At this point, I was in tears. I was shaking. I didn’t know if I could do it at this point. After the previous failed attempts, I was slowly losing hope. If it wasn’t for Jess and the people around me who were telling me that I could do it, I would’ve just given up then and there. But because of the support that I was receiving, I was willing to do it again.
“One! Two! Through!”
Finally. I broke the board. I felt a sense of release and freedom. I broke it. I really broke it. Jess stood up and gave me a tight hug, “I knew you could do it.”
I grabbed the broken board and went and sat down on one of the chairs. The high school coach that attended the camp to help out, Sage, they went up to me and gave me a big hug and said, “I am so proud of you. Watching you break it and Jess encouraging you made me cry so hard.”
I smile softly at her, “Thank you, Sage.”
After everyone had broken their board, we left The Commons and walked back to the patio and around the building and to the campfire that was in front of the lake. Everyone gathered around the campfire, I sat in between two of my friends who I knew/met before the camp.
We took turns, from each row, going up and reading out our “old selves,” that was written on the board to the entire camp. I was in the middle, so I didn’t go first or last. A few people who walked up to the front and read what was on their board began to cry, due to the emotional and intimate experience, especially since after you read what’s on your board, you throw it in the fire.
One of the coaches/advocates went up and read hers, she then broke down in tears and was crying all the way through. As I saw her cry, both my friend and I, cried along with her, for we had been crying all the way through. A few people a few seats from me were crying as well, and we all were just comforting each other.
As it was my time to go up, I was shaking, sweating, and still crying. I read my board out loud, with a shaky voice, and threw the board in the fire. When I put it in the fire, I felt a sense of relief.
As everyone finished throwing their board into the fire, we walked back to the patio, where chairs were aligned in a circle and a table with candles and fairy lights laid in the center. I sat down, between the same friends again as countless thoughts ran through my head.
This time, we held a lantern and read who we want to become. Afterward, we would pass it on to the next person and say, “Pass the light.” This was less emotional, but it was still difficult for some.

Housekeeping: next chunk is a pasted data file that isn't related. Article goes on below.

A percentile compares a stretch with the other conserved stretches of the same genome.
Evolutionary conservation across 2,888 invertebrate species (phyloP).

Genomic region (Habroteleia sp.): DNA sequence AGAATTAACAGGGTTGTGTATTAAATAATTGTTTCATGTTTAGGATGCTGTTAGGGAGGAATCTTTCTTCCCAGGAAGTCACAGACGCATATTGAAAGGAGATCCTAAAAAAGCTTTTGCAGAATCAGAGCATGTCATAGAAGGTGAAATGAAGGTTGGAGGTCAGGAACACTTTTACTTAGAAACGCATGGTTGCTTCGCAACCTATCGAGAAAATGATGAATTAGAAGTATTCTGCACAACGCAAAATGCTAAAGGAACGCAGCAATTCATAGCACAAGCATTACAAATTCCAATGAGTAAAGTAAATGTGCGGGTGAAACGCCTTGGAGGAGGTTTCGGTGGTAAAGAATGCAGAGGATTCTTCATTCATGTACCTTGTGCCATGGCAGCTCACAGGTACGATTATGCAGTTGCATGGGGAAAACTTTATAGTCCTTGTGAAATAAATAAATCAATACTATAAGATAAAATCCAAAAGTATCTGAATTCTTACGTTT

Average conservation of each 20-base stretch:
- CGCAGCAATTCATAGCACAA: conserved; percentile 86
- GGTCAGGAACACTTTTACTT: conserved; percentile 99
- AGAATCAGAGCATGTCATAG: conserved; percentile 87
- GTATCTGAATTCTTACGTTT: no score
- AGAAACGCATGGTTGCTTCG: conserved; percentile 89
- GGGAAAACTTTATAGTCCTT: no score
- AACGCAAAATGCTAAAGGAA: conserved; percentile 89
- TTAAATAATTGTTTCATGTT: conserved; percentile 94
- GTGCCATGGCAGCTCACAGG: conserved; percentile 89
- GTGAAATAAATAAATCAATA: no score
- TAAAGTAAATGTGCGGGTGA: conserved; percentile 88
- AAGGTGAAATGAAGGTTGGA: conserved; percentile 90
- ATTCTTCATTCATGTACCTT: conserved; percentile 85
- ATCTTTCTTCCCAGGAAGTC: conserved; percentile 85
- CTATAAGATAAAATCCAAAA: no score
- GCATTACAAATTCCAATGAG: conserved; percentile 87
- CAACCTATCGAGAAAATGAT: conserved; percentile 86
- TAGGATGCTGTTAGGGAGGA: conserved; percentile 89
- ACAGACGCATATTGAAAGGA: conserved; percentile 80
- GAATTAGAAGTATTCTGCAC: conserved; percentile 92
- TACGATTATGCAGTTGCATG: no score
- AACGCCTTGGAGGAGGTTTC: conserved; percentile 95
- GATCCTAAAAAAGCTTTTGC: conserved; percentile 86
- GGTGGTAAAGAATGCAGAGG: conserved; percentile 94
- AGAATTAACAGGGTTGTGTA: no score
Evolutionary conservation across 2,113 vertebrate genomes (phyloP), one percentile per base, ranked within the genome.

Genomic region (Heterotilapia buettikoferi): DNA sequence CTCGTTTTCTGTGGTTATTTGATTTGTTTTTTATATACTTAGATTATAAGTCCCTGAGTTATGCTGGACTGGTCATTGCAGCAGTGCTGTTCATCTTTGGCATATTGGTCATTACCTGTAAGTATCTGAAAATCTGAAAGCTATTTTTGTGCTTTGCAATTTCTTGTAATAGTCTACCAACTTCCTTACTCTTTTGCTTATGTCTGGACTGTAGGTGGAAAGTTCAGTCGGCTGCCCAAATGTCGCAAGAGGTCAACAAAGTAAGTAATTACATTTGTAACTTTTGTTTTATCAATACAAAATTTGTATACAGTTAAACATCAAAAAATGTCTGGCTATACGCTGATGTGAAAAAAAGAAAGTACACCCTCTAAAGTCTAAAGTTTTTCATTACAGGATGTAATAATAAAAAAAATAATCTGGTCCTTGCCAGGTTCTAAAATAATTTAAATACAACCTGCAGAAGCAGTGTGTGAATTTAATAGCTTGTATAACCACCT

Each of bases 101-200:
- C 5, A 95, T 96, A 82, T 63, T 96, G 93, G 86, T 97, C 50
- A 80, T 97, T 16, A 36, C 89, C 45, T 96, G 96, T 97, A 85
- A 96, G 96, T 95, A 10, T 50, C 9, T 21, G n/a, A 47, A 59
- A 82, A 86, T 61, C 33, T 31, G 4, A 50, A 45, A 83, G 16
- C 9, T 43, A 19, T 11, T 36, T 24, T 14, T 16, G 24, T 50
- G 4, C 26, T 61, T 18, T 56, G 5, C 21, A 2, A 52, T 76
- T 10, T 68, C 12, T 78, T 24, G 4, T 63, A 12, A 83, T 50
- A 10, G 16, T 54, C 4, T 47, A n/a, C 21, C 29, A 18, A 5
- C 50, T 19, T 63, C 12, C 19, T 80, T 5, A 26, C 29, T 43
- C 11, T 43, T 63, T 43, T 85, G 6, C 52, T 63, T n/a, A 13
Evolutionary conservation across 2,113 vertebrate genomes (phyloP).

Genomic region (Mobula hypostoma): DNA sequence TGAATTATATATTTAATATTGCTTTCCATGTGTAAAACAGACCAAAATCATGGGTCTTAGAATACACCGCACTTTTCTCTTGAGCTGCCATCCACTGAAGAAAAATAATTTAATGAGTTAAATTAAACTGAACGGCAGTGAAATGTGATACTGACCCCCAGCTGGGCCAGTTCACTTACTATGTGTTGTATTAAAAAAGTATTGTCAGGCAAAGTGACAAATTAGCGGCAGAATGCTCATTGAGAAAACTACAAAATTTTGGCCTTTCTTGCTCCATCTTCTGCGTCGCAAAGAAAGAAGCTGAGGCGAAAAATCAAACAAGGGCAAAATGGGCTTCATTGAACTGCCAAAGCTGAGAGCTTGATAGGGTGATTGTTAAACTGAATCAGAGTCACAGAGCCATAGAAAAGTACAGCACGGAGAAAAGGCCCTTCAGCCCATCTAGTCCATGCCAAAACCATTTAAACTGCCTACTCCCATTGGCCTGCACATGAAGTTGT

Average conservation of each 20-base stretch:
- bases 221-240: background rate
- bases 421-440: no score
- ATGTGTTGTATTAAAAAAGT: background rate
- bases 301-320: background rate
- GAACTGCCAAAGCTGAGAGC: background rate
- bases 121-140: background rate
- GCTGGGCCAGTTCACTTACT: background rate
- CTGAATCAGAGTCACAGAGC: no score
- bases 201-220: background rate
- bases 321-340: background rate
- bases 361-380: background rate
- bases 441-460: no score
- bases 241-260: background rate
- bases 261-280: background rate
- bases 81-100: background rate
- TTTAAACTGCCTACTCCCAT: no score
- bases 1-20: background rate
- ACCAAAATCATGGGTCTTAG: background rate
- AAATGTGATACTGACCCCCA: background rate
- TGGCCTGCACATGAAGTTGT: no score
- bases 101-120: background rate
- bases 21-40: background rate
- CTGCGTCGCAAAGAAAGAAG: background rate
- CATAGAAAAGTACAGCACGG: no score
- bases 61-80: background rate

At this point, my tears had officially dried, and I had finally caught my breath and contained myself. We all walked back into the building and did our last activity.
We all stood in a circle and Jess explained where this activity had come from. After she finished telling the story, half of the circle stood in the center with their eyes closed and arms to their side.
In this activity, those in the center will just stand there in the dimly lit room. And those on the outside will come up to one person at a time and either hug them, shake their hand, or pat their shoulder, whatever feels the most comfortable for not only the receiver but for the giver as well. We did this to give each other love. The reason why they had their eyes closed was that it didn’t matter where the love came from, it just mattered that love was coming towards them.
Will began playing the song for the activity; Angel by Sarah Mclachlan.
Those on the outer circle, I included, began walking towards the people in the center. I hugged my first person tightly, and then when I got to the second, I began to cry. It was a mixture of the warmth of the body that I held, the emotional song, the meaning of this activity, and just everything that we did, not only that night but the entire camp as well.
After the song ended, those who were in the center were now on the outside, meaning that I was now in the middle.
I closed my eyes. Stood there, and waited. The song restarted, “Angels fall.”
I received my first hug as I continued to cry on their shoulder. We weren’t supposed to be saying anything when you would be giving people love because it was supposed to be anonymous. But a few of my friends who I was comforting and crying with, came up to me and gave me a warm hug and whispered to me, “I’m so proud of you.” Which caused me to cry even more.
The end of the night was just a big reflection of everything that had happened that night. But for me, it was a reflection of the entire camp. I made so many new and amazing friends, I met adults who I knew I could trust, and I made so many memories that would be unforgettable.
This camp wasn’t just for fun like I thought it was. It was truly life-changing. Not only did I get to know new people and friends, but I got to know myself more. I began to come to terms with who I am as a person and had the opportunity to discover who I want to be, and soon to become.